Antibiotic resistance causing issues for surgical patients

While looking over a patient’s lab results, Lisa Waldowski, MS, APRN, CIC, noticed that the patient had methicillin-resistant staphylococcus aureus. It was obvious to Ms. Waldowski, an infection preventionist in a hospital at the time, that the standard antibiotic wouldn’t work for the patient, who was being prepped in the operation room (OR). She immediately called the OR and told the operating team not to administer the antibiotic as ordered but to obtain one that would be effective for the specific organisms that this patient had.

“When you have a drug-resistant organism, using a broad-spectrum antibiotic that the organism is not sensitive to is like throwing water at it. You’re not treating anything,” according to Ms. Waldowski, who now serves as The Joint Commission’s infection control specialist. In this role, Ms. Waldowski advises Joint Commission surveyors with interpretations of and education in infection control findings; she also responds to challenging questions, complaints, and potential threats to life/patient safety infection control-related events.

Inappropriate use

The Centers for Disease Control and Prevention (CDC) cites studies indicating that 30 percent to 50 percent of prescribed antibiotics in hospitals are administered in settings where an antibiotic is unnecessary or is ineffective against the pathogenic organisms. Increased and inappropriate antibiotic use leads to increased risks of antibiotic resistance, as well as contributing to clostridium difficile (C. difficile) infections. The CDC estimates that antibiotic-resistant bacteria cause 23,000 deaths and 2 million illnesses annually in the U.S.1

According to a report from the Infectious Diseases Society of America and the Society for Healthcare Epidemiology, antibiotics were prescribed incorrectly in 50 percent of the cases studied—whether because other treatment options would have been more effective or the prescribed dosing or duration was improper.2 In particular, prolonged surgical prophylaxis leads to excessive antibiotic use with its attendant complications. Most research shows that preoperative prophylaxis reduces surgical site infections by 50 percent or more, but continuing the antibiotic after the operation is over does not improve efficacy and actually increases antibiotic complications.3 Similarly, recent research shows that for intra-abdominal infections in which an effective source control has been achieved either by the surgeon or an interventional radiologist a short course of antibiotics (four to five days) is as effective as eight to 10 day dosages.4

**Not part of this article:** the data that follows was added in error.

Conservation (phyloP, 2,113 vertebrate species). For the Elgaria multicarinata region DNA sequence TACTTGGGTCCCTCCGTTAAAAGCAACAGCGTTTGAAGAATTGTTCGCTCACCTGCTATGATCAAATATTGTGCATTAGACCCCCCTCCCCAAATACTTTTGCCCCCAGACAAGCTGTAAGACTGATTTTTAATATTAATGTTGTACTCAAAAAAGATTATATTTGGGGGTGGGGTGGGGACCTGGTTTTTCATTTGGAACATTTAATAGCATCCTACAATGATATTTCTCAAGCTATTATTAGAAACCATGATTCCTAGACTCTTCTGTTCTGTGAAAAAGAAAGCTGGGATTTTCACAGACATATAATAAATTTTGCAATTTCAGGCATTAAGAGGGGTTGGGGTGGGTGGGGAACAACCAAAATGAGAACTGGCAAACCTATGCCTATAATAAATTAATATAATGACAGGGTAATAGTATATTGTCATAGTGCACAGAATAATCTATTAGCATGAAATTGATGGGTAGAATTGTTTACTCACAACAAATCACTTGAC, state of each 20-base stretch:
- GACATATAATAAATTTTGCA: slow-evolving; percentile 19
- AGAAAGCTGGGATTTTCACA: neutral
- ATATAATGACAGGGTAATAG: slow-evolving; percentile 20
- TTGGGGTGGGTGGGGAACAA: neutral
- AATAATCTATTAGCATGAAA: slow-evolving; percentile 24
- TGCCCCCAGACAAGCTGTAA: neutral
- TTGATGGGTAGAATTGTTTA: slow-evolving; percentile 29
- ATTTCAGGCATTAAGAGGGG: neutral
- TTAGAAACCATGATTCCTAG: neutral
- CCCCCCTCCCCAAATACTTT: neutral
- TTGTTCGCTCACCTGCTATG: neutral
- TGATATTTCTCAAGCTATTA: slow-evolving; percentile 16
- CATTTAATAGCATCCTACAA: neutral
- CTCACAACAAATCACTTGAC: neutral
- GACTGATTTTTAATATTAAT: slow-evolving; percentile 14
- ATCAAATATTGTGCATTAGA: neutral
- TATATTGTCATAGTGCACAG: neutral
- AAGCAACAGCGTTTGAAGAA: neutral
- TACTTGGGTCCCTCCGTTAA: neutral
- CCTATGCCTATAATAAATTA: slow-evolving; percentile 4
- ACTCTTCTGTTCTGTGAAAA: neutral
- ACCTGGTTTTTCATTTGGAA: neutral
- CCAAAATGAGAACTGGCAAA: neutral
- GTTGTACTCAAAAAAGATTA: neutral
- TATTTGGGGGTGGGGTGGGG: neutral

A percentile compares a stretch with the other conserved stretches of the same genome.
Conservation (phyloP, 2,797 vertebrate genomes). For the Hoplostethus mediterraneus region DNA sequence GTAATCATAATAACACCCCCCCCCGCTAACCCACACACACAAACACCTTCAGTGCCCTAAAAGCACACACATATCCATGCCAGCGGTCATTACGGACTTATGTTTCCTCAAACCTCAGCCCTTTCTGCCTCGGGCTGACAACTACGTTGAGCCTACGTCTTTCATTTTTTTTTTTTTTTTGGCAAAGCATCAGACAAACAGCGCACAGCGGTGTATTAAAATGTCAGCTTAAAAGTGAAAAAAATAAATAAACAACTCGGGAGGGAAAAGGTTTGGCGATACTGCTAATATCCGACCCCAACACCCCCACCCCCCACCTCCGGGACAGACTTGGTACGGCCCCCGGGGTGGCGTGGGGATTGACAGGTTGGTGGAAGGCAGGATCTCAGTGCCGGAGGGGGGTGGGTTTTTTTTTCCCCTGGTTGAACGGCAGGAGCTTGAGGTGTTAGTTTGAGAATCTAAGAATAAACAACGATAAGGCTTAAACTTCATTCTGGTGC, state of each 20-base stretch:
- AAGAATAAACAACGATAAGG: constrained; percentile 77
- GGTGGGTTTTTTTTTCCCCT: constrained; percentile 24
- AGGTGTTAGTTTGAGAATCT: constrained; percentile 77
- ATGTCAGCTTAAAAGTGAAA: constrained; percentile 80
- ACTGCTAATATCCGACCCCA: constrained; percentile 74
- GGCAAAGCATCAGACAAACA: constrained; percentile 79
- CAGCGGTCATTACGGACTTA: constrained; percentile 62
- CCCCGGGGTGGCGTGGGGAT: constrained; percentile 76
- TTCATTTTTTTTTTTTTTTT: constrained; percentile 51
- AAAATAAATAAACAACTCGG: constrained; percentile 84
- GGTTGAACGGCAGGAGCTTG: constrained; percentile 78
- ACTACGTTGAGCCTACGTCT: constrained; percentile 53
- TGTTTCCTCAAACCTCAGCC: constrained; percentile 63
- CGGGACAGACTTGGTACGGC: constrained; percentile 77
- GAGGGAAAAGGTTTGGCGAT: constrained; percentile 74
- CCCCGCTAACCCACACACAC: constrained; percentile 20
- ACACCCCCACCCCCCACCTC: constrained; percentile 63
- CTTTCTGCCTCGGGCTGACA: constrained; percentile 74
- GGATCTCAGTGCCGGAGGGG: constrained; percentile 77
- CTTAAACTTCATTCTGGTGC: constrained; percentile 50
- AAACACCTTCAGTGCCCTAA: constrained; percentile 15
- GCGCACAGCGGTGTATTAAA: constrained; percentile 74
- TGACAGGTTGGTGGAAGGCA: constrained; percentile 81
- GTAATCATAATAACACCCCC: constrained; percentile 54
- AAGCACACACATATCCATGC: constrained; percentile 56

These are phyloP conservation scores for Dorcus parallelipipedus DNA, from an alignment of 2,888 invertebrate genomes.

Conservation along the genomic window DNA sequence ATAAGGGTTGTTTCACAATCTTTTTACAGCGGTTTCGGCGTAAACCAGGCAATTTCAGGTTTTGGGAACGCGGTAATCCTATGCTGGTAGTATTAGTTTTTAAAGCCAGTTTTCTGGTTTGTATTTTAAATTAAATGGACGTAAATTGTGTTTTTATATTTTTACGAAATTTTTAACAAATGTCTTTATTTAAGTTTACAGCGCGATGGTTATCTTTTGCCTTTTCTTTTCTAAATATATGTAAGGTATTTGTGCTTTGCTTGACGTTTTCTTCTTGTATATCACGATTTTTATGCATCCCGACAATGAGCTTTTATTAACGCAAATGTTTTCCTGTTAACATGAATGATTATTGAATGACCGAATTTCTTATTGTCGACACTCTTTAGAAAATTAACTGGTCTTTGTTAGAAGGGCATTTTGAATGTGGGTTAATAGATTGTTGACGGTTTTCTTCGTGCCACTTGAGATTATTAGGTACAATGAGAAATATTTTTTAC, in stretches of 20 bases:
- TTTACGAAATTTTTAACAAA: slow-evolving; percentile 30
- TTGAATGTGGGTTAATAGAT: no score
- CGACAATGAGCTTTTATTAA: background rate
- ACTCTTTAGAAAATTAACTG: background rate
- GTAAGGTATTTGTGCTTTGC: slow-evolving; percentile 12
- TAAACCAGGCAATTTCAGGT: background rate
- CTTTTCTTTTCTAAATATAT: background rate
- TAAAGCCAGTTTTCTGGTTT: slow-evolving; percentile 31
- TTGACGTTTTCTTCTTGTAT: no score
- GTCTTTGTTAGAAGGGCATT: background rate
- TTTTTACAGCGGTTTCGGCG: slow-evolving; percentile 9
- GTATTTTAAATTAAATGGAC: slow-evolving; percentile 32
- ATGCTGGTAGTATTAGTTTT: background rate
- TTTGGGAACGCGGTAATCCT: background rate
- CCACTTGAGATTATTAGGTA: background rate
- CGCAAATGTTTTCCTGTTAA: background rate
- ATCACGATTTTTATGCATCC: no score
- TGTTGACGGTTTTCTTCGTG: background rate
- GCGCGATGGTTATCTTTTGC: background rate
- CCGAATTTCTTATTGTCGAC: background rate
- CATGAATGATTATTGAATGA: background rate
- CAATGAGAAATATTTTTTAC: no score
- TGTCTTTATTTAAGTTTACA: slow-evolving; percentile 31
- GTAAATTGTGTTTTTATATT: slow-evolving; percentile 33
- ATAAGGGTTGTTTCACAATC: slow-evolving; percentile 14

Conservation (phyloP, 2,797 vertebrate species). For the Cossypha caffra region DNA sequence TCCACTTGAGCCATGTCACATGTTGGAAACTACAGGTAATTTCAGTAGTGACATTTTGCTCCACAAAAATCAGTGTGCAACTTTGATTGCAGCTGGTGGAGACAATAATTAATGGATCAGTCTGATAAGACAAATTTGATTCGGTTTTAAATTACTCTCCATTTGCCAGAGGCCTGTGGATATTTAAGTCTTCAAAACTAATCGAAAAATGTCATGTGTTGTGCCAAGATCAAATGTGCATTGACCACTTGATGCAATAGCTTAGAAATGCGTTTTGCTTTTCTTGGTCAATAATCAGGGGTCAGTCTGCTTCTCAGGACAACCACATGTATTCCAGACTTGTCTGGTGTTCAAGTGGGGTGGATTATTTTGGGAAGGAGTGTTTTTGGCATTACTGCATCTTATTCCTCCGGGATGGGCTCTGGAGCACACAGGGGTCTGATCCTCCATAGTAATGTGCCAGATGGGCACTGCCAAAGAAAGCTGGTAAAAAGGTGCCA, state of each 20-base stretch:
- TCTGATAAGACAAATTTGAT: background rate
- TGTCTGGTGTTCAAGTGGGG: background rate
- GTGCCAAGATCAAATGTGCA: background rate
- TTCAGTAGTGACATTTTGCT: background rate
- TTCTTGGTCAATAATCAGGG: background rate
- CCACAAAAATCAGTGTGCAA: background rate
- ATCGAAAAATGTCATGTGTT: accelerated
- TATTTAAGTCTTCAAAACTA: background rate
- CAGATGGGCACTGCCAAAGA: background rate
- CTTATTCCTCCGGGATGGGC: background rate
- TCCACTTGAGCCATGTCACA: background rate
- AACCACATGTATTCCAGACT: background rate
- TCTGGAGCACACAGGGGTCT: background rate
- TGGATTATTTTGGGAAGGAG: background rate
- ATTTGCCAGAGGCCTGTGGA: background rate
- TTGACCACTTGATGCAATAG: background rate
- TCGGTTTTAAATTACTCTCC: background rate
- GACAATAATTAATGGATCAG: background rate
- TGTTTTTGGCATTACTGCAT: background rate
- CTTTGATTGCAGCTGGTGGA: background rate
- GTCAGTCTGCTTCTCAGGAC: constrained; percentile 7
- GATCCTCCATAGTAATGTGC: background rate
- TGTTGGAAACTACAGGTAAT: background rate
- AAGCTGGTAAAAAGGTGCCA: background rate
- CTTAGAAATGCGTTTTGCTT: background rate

Efforts to improve patient safety

The practice of safely and judiciously prescribing antibiotics has become a patient safety issue—one for which President Barack Obama’s Administration has created a national action plan. The goals of the proposal include the following:

  • Slow the growth of resistant bacteria and the spread of resistant infections
  • Advance development and use of diagnostic tests to identify and characterize resistant bacteria
  • Develop new antibiotics or other vaccines5

“When you have patients who have already been on antibiotics, or who have been using antibiotics inappropriately, there is a potential for development of multiple drug-resistant organisms and severe diarrheal infections that include C. difficile,” Ms. Waldowski says. “This happens because you aren’t just wiping out what you’re intending to, but also unfortunately wiping out normal flora that is needed and present in the gut and within parts of our bodies. You can cause harm when you’re not using antibiotics appropriately.”

In a surgical setting, Waldowski suggests following evidence-based guidelines when prescribing antibiotic prophylaxis and confirming that the right patient is being given the right antibiotic, at the right dose, and for the right amount of time. In addition, staff in hospitals and ambulatory surgery centers can help to improve antibiotic use and protect their surgical patients by sharing necessary antibiotic information when there is a transfer of care and implementing antimicrobial stewardship programs to provide focus for each person’s role in the appropriate administration of an antibiotic.

Providers have a resource to help with educating patients about antibiotics. The Joint Commission’s Speak Up campaign focuses on the do’s and don’ts of antibiotics, including a table that lists the illnesses that may require an antibiotic. These materials are available online.

Disclaimer

The thoughts and opinions expressed in this column are solely those of Dr. Pellegrini and do not necessarily represent the official views of The Joint Commission or the American College of Surgeons.


References

  1. Slayton RB, Toth D, Lee BY. Vital signs: Estimated effects of a coordinated approach for action to reduce antibiotic-resistant infections in health care facilities—United States. Morbidity and Mortality Weekly Report. 2015;64(30):826-831.
  2. Centers for Disease Control and Prevention. Antibiotic/antimicrobial resistance. Available at: www.cdc.gov/drugresistance/about.html. Accessed November 20, 2015.
  3. Bratzler DW, Dellinger EP, Olsen KM, et al. Clinical practice guidelines for antimicrobial prophylaxis in surgery. Surg Infect. 2013;14(1):73-156.
  4. Sawyer RG, Claridge JA, Nathens AB, et al. Trial of short-course antimicrobial therapy for intraabdominal infection. N Engl J Med. 2015;372(21):1996-2005.
  5. The White House. National action plan for combating antibiotic-resistant bacteria. Available at: www.whitehouse.gov/sites/default/files/docs/national_action_plan_for_combating_antibotic-resistant_bacteria.pdf. Accessed November 20, 2015.

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